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The University’s Honors College is based on the 35th and 36th floor of the Cathedral of Learning. The Honors College has churned out a multiple Rhodes, Marshall, and Trumans scholars, and in 2012, it’s fourth Rhodes Scholar in six years. If you get to tour the Cathedral of Learning and the Nationality Rooms, a trip up to the Honors College is a must for the view.

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Staying on the gothic section of campus, close to the Cathedral of Learning, is our french gothic revival nondenominational Heinz Memorial Chapel, which contains among the tallest stained glass windows in the world. It also has the single largest collection of Charles Connick designed windows in one place.

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Our primary performing arts theater facility, the Stephen Foster Memorial, essentially completes the tour of the gothic section of Pitt's campus.
[Image: 450px-Stephen_Foster_Memorial%2C_Univers...G_0803.jpg] [Image: 4494863805_4824918817.jpg] [Image: 800px-StephenFosterWinter.jpg] [Image: 800px-SFosterMemorialLobby.jpg]

[Image: 800px-StephenfosterMemorialbustwindow.jpg] [Image: 449px-StphFostMemShrine.jpg] [Image: 369px-CharityrandallatPitt.jpg]
(This post was last modified: 05-25-2020 02:54 PM by CrazyPaco.)
04-02-2012 04:34 AM
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RE: An Introduction to the University of Pittsburgh and its facilities
Nearby, Pitt's neo-renaissance art facility, the Frick Fine Art Building, sits on the edge of 456 acre Schenley Park.

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The beaux-arts William Pitt Union is our student union, and has been restored to its former glory, complete with Louis XV interiors, when it served as the premeire luxury hotel in the city.

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The O'Hara Student Center is Pitt's newest renovation. Essentially an extension of the William Pitt Union, it provides space for student lounges, activities, events, and offices for student organizations. It also houses the math and writing centers.
[Image: 800px-Concordia_Club_Pittsburgh3.jpg] [Image: staircase.JPG]

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The Greek revival Alumni Hall contains the Pitt Alumni Association and office of admissions, but also has study areas, lecture halls, and other various academic spaces.

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Our music facilities include our Richardsonian Romanesque Music Building that was the site of the original set of Mr. Rogers' Neighborhood....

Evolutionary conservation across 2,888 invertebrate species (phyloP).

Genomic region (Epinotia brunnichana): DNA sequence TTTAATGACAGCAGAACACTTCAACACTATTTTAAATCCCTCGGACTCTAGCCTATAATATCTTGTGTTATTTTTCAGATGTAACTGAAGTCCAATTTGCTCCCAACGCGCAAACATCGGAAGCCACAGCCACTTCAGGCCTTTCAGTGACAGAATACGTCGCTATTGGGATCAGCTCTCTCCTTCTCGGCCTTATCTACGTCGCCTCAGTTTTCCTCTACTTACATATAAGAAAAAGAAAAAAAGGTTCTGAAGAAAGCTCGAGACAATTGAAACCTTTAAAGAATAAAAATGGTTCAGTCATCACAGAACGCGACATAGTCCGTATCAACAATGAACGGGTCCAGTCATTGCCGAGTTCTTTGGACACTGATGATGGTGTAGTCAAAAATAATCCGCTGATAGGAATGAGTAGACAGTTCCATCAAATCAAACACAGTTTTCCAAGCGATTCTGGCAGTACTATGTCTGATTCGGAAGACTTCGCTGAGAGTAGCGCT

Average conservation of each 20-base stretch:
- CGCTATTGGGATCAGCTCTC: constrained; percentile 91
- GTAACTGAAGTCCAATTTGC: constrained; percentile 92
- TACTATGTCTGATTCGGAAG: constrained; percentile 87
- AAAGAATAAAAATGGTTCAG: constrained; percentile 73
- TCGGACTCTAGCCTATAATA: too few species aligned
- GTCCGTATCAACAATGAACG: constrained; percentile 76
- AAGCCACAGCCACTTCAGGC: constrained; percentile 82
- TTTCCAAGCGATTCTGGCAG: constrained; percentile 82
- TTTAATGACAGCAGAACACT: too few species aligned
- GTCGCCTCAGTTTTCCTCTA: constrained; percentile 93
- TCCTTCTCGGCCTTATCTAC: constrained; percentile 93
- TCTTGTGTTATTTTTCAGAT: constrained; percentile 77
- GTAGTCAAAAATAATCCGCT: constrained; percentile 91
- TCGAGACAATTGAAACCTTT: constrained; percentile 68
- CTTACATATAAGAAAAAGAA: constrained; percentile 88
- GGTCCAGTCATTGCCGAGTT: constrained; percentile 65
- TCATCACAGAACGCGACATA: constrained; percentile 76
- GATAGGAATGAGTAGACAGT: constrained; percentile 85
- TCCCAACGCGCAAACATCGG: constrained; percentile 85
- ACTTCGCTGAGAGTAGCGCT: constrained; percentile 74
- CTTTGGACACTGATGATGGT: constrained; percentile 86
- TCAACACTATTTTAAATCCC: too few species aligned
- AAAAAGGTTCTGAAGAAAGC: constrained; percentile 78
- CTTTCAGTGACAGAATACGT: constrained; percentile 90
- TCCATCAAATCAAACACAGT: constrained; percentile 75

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...and also the Italianate Bellefield Hall, which beside having a music hall and recording studio, also houses a basketball court and swimming pool.
[Image: 449px-BellefieldHallentrance.JPG] [Image: 800px-Bellefieldauditor.jpg] [Image: 6844872215_e02bbdee51.jpg]

The University Club houses a faculty club, meeting and lecture spaces, and restaurants.

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The math department and student advising is housed in Thackeray Hall.

[Image: ThackerayHallPitt.jpg] [Image: 800px-ThackeraylobbyPitt.JPG]
(This post was last modified: 05-25-2020 01:31 PM by CrazyPaco.)
04-02-2012 04:36 AM
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RE: An Introduction to the University of Pittsburgh and its facilities
Salk Hall, where Jonas Salk created the world's first Polio vaccine, is home to the Dental and Pharmacy schools and is in the processes of receiving a $50.6 million addition. It also contains small pharmacy (middle) and dental (right) museums.

[Image: 300px-Pitt_Salk_Hall.jpg] [Image: museum.jpeg] [Image: museum01.jpg]

Our main library facility is Hillman Library, which features several specialty rooms and collections. By volumes held, Pitt's library system is the 29th largest library (21st largest college library) in the US, and enjoys reciprocal agreements with neighboring Carnegie Mellon University and the main public library of Pittsburgh, which is literally just across the street.

[Image: HillmanLibUnivPitt.jpg] [Image: hillman.jpg] [Image: 800px-Hillmanstudyarea.jpg]

Two themed rooms, the Latin American Reading Room and Leroy Irvis Reading Room, respectively, are located in Hillman Library.
[Image: 800px-LatinroomHillman.jpg] [Image: 799px-IrvisRoomHillman.jpg]

Pitt's Katz Graduate School of Business is housed in Mervis Hall

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Pitt's School of Education laboratory school is Falk School on the upper campus.
[Image: 800px-FalkSchool.jpg]

Benedum Hall, home to our Swanson School of Engineering, has recently undergone $90 million in renovations.

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Schenley Quadrangle is a historic, former luxury apartment complex turned into residence halls.
[Image: 448px-SchenleyQuadcolumn.jpg] [Image: bruce.jpg] [Image: SchenleyQuadfromForbesl.jpg]

Allen Hall (left) as well as in Thaw Hall (right), house physics, geology, and other departments.